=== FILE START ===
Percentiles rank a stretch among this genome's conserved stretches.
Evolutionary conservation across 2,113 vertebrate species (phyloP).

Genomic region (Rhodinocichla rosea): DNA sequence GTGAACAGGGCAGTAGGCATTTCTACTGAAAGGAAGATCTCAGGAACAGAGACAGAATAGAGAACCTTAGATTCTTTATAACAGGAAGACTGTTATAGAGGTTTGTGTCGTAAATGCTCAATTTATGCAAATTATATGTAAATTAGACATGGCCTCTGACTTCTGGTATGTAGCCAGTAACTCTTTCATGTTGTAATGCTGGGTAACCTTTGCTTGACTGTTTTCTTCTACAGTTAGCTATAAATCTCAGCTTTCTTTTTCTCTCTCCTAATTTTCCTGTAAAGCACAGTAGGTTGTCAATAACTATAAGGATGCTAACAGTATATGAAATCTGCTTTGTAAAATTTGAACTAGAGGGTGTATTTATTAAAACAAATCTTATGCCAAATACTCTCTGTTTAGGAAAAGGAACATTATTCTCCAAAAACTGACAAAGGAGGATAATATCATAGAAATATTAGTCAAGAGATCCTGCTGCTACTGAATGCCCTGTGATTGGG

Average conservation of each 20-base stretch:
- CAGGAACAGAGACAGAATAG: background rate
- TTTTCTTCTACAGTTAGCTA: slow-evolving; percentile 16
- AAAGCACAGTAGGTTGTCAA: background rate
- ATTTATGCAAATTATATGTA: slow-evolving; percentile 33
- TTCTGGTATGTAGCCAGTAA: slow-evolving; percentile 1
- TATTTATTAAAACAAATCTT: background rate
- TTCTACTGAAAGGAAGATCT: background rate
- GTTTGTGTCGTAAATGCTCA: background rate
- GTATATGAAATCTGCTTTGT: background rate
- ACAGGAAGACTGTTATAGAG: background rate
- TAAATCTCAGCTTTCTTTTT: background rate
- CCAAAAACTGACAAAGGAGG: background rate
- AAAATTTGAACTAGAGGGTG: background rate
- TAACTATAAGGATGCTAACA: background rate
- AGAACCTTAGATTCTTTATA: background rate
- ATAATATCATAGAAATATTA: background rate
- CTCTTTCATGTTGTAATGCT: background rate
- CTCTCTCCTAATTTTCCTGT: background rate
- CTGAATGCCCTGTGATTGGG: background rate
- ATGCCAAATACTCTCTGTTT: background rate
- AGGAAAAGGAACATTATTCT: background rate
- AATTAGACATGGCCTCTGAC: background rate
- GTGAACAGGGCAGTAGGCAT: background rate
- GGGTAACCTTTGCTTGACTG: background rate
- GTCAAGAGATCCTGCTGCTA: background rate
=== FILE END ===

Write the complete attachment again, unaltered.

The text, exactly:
Percentiles rank a stretch among this genome's conserved stretches.
Evolutionary conservation across 2,113 vertebrate species (phyloP).

Genomic region (Rhodinocichla rosea): DNA sequence GTGAACAGGGCAGTAGGCATTTCTACTGAAAGGAAGATCTCAGGAACAGAGACAGAATAGAGAACCTTAGATTCTTTATAACAGGAAGACTGTTATAGAGGTTTGTGTCGTAAATGCTCAATTTATGCAAATTATATGTAAATTAGACATGGCCTCTGACTTCTGGTATGTAGCCAGTAACTCTTTCATGTTGTAATGCTGGGTAACCTTTGCTTGACTGTTTTCTTCTACAGTTAGCTATAAATCTCAGCTTTCTTTTTCTCTCTCCTAATTTTCCTGTAAAGCACAGTAGGTTGTCAATAACTATAAGGATGCTAACAGTATATGAAATCTGCTTTGTAAAATTTGAACTAGAGGGTGTATTTATTAAAACAAATCTTATGCCAAATACTCTCTGTTTAGGAAAAGGAACATTATTCTCCAAAAACTGACAAAGGAGGATAATATCATAGAAATATTAGTCAAGAGATCCTGCTGCTACTGAATGCCCTGTGATTGGG

Average conservation of each 20-base stretch:
- CAGGAACAGAGACAGAATAG: background rate
- TTTTCTTCTACAGTTAGCTA: slow-evolving; percentile 16
- AAAGCACAGTAGGTTGTCAA: background rate
- ATTTATGCAAATTATATGTA: slow-evolving; percentile 33
- TTCTGGTATGTAGCCAGTAA: slow-evolving; percentile 1
- TATTTATTAAAACAAATCTT: background rate
- TTCTACTGAAAGGAAGATCT: background rate
- GTTTGTGTCGTAAATGCTCA: background rate
- GTATATGAAATCTGCTTTGT: background rate
- ACAGGAAGACTGTTATAGAG: background rate
- TAAATCTCAGCTTTCTTTTT: background rate
- CCAAAAACTGACAAAGGAGG: background rate
- AAAATTTGAACTAGAGGGTG: background rate
- TAACTATAAGGATGCTAACA: background rate
- AGAACCTTAGATTCTTTATA: background rate
- ATAATATCATAGAAATATTA: background rate
- CTCTTTCATGTTGTAATGCT: background rate
- CTCTCTCCTAATTTTCCTGT: background rate
- CTGAATGCCCTGTGATTGGG: background rate
- ATGCCAAATACTCTCTGTTT: background rate
- AGGAAAAGGAACATTATTCT: background rate
- AATTAGACATGGCCTCTGAC: background rate
- GTGAACAGGGCAGTAGGCAT: background rate
- GGGTAACCTTTGCTTGACTG: background rate
- GTCAAGAGATCCTGCTGCTA: background rate